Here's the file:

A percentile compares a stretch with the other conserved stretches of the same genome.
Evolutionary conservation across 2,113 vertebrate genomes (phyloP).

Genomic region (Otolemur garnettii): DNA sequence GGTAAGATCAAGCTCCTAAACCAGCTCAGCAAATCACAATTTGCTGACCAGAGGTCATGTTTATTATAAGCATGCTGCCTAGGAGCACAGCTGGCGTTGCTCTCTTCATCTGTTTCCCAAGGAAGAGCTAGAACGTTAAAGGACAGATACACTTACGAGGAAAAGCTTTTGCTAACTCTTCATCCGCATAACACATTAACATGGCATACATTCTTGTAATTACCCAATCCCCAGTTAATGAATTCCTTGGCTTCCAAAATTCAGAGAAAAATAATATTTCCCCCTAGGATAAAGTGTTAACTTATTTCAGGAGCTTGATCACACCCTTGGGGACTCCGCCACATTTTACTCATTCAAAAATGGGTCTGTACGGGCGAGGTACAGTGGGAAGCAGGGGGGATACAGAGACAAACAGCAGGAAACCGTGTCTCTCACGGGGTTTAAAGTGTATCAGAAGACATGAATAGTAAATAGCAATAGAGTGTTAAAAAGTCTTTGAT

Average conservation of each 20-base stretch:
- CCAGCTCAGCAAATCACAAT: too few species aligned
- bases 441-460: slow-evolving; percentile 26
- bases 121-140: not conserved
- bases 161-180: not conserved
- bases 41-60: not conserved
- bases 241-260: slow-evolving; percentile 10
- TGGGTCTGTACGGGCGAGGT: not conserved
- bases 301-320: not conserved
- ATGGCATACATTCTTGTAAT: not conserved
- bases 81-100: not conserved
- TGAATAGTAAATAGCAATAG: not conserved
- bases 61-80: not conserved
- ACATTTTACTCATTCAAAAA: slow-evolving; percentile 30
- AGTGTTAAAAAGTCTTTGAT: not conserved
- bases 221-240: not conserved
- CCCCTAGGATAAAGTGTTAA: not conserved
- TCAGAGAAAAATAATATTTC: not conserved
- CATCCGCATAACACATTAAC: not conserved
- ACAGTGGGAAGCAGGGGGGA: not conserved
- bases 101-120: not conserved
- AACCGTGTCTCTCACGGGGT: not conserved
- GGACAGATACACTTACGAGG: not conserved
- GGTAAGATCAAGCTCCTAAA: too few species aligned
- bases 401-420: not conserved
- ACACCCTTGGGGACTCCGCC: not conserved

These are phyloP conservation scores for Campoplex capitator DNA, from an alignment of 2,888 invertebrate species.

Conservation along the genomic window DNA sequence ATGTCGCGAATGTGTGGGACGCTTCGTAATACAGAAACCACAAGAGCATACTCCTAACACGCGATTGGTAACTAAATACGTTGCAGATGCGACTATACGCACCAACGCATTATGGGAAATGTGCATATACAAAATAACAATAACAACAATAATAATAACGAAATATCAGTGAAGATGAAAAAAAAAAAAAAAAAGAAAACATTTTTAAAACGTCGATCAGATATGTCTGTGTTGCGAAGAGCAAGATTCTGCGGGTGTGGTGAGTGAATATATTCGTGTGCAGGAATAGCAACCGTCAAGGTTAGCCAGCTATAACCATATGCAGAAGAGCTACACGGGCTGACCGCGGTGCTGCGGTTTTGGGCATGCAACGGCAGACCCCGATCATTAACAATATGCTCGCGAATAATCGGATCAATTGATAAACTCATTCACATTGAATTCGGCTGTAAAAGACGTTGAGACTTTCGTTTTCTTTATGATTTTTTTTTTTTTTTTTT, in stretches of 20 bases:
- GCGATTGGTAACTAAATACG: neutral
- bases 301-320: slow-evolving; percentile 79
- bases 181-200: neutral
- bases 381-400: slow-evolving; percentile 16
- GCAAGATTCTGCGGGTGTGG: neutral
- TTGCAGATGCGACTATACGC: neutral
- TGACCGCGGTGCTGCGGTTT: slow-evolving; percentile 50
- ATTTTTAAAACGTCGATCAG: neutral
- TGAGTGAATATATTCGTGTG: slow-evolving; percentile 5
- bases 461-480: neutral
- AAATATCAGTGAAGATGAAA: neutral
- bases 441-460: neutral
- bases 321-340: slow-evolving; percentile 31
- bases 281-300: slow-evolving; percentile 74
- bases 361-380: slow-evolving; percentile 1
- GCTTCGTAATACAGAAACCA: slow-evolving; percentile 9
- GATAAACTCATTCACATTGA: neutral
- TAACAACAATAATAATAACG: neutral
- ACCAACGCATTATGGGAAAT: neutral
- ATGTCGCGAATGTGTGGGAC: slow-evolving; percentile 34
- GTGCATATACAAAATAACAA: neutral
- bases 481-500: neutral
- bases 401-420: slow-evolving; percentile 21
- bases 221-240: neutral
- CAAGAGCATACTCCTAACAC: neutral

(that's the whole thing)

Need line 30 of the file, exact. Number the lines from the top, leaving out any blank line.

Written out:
These are phyloP conservation scores for Campoplex capitator DNA, from an alignment of 2,888 invertebrate species.